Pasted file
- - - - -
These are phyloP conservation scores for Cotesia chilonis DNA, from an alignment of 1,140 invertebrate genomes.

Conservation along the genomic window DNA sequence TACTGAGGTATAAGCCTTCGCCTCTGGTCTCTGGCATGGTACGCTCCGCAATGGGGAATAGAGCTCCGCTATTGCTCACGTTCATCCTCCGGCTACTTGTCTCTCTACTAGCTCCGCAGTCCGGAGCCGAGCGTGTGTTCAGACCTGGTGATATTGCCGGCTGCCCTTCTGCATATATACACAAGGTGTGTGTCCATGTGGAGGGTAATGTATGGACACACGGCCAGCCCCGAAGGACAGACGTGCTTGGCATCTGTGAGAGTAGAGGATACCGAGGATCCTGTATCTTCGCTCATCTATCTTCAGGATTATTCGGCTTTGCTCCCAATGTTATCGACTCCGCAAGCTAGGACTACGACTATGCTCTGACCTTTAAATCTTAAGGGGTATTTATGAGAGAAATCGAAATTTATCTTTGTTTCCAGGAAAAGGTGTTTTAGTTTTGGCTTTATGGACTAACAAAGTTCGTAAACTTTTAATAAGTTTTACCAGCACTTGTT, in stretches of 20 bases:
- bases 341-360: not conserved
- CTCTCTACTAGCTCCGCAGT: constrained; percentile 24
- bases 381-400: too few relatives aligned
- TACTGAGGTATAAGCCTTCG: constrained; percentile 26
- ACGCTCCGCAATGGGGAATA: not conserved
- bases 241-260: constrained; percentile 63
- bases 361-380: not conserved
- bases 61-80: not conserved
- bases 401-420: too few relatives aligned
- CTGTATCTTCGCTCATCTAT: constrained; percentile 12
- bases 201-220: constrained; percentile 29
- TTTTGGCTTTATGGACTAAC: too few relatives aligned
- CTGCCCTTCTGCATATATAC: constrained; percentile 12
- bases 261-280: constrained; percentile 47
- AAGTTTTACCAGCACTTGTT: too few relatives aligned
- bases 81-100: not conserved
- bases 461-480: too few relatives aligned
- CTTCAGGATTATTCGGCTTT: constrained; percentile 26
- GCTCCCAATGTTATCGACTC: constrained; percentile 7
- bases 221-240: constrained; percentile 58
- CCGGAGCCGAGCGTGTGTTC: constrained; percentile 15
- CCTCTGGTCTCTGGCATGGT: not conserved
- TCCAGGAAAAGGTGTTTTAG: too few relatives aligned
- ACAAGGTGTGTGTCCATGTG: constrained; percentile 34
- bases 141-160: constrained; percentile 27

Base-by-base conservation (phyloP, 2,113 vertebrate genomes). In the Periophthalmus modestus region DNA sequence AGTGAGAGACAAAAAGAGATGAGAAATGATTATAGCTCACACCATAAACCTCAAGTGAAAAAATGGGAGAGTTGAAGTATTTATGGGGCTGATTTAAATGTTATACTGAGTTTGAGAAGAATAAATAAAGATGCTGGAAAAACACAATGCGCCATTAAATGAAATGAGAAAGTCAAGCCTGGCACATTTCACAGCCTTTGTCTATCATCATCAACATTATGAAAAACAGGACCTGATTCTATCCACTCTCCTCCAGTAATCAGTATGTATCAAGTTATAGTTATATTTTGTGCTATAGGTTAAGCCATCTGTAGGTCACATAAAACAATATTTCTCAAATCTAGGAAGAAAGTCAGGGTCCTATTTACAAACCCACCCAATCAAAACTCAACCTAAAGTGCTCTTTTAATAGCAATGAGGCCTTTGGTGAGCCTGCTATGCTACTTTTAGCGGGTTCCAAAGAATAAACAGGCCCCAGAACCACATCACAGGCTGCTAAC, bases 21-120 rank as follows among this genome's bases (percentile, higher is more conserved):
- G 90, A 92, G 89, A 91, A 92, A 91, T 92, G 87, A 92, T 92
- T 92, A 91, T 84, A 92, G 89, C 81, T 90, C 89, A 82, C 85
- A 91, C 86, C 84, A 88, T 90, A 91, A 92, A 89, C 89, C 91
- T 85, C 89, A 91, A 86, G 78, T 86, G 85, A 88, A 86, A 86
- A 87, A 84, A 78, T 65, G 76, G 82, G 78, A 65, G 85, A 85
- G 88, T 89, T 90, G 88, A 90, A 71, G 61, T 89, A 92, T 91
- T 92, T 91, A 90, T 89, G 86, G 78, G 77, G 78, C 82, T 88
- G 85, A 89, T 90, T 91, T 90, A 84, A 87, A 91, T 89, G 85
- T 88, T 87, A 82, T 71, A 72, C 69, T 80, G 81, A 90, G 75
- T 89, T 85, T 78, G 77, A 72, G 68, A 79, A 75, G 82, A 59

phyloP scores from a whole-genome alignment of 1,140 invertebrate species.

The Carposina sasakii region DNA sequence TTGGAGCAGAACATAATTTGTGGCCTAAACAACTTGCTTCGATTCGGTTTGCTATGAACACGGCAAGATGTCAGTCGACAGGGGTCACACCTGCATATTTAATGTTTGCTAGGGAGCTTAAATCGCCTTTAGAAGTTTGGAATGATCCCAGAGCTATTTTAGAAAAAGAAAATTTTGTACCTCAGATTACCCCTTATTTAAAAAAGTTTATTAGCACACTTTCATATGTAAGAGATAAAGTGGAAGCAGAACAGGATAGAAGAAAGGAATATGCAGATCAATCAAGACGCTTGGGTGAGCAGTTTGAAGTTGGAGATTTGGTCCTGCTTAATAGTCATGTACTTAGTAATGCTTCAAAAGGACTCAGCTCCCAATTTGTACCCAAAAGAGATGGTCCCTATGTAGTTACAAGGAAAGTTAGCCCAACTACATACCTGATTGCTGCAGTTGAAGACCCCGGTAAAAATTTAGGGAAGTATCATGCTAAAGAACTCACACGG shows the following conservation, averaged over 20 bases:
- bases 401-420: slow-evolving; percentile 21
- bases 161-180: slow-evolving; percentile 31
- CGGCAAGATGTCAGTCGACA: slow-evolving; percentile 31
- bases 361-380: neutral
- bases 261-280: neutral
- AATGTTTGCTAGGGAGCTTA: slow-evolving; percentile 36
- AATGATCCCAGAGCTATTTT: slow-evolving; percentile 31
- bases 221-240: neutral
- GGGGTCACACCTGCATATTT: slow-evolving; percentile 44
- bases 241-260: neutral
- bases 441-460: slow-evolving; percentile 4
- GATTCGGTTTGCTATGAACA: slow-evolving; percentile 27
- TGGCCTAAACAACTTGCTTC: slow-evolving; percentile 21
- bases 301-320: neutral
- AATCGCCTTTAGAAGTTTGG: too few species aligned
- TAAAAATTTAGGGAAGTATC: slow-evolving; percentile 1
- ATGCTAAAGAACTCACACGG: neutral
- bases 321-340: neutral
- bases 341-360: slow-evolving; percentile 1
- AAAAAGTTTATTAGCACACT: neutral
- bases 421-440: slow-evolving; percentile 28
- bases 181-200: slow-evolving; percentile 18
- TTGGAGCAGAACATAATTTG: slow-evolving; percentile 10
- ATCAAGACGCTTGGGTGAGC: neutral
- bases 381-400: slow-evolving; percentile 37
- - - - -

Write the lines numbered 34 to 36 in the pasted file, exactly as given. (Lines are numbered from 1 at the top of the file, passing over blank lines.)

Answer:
- G 88, T 89, T 90, G 88, A 90, A 71, G 61, T 89, A 92, T 91
- T 92, T 91, A 90, T 89, G 86, G 78, G 77, G 78, C 82, T 88
- G 85, A 89, T 90, T 91, T 90, A 84, A 87, A 91, T 89, G 85